Estonian MEP: Finland's decision to close borders incompatible with EU principles

  • 2021-01-24
  • BNS/TBT Staff

TALLINN - Finland's decision to restrict cross-border travel is not just regrettable, it is also incompatible with the European Union's principle of free movement and undermines the Schengen area, according to Estonian MEP Urmas Paet.

"Undermining [the Schengen area] entails a long-term impact," Paet wrote on social media. "This violation of the principle of free movement creates great difficulties to tens of thousands of people in Finland, Estonia and elsewhere."

"Meanwhile, its impact on public health is very questionable. A sufficient number of examples have surfaced in Europe over the past year showing that travel restrictions have not had a significant impact on the infection rate. This has also been confirmed by international health care organizations. Additionally, a distinction is being made between workers pursuant to their walks of life. While health care workers coming to work in Finland from Estonia are good enough, teachers and constructions workers are not," Paet said.

"The hypothetical risk could also be reduced by requesting that passengers present a negative test result," the Estonian MEP said. "This extensive restriction is disproportionate and the positive impact thereof is this deeply questionable, considering all the major problems it causes for many people and for the EU principle of free movement."

Finland is restricting cross-border traffic from Wednesday next week, the Finnish government said on Friday. People working in certain fields only will be permitted to enter the state. Stringent restrictions on border crossing established in Finland will essentially halt cross-border commute of workers between Estonia and Finland,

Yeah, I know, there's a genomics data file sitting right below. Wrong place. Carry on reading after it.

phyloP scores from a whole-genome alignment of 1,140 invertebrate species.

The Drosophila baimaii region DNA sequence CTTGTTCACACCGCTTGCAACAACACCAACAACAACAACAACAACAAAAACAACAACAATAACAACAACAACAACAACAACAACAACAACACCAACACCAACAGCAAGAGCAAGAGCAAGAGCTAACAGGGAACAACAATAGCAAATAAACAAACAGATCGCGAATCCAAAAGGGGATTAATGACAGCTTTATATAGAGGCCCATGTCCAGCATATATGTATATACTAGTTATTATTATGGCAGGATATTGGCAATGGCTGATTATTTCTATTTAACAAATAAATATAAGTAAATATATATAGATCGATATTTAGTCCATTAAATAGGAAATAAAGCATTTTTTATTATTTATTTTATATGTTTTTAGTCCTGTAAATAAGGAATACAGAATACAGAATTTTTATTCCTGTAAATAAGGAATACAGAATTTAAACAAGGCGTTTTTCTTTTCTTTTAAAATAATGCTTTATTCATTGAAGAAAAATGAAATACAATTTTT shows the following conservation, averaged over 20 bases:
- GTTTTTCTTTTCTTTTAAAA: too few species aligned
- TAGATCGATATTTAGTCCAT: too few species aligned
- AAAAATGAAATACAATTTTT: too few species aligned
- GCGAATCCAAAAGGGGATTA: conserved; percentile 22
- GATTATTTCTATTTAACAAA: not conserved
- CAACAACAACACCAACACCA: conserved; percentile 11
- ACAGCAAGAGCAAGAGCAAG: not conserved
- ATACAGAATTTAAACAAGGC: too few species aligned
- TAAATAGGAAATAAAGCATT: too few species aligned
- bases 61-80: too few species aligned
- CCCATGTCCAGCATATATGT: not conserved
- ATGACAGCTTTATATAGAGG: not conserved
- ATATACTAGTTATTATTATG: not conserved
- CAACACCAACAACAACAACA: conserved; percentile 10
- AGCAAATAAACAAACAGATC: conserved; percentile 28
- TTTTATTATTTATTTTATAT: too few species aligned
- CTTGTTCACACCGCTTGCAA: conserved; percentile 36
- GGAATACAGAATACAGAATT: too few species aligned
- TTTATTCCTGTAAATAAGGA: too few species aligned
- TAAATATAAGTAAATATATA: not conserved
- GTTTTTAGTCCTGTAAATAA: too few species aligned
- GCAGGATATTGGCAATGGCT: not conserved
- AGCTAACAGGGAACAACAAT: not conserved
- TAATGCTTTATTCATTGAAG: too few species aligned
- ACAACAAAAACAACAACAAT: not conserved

The Finnish Ministry of Economic Affairs and Employment maintains a list of the work that is considered important for the functioning of society or for security of supply.

However, any critical task included in the list does not automatically mean that entry into the country is warranted. Employers must use a separate form to justify why the job of a worker seeking entry into Finland is essential and why the work must be performed without delay. The worker seeking to enter Finland presents this form in the border check in addition to other documents required for crossing the border.

Entry is still permitted for healthcare and rescue service personnel, including emergency medical care, and for professionals who take care of the elderly in their duties; freight transport and logistics personnel in their duties, as well as for authorities in essential duties, diplomats, staff of international organizations, military personnel and personnel of aid organizations in their duties, as well as for representatives of states participating in international negotiations, and for persons participating in the work of international organizations.

The entry of foreign nationals is also permitted for essential and justified reasons. These include the entry of foreign media representatives; transit of regular, scheduled flights at an airport, travel to a property, private residence or holiday residence in Finland, asset arrangements in Finland, and the entry into the country of a family member of a Finnish citizen residing abroad. 

The entry of foreign nationals from Schengen countries subject to restrictions and certain other countries is permitted for family reasons. Spouses, including cohabitant and close personal relationship, children and parents are considered relatives. This also includes parents-in-law and grandparents. This means that it is no longer possible to visit, for example siblings or cousins on the basis of a family relationship.

Studying in Finland is a permitted reason for entry from the Schengen countries subject to the restrictions and certain other countries.

People traveling with a Finnish residence permit, those in need of international protection or those traveling for other humanitarian reasons, and for compelling personal reasons are still permitted to enter the country.

Certain special groups are permitted to enter the country. Special groups cover those involved in culture, sports and business life, for example.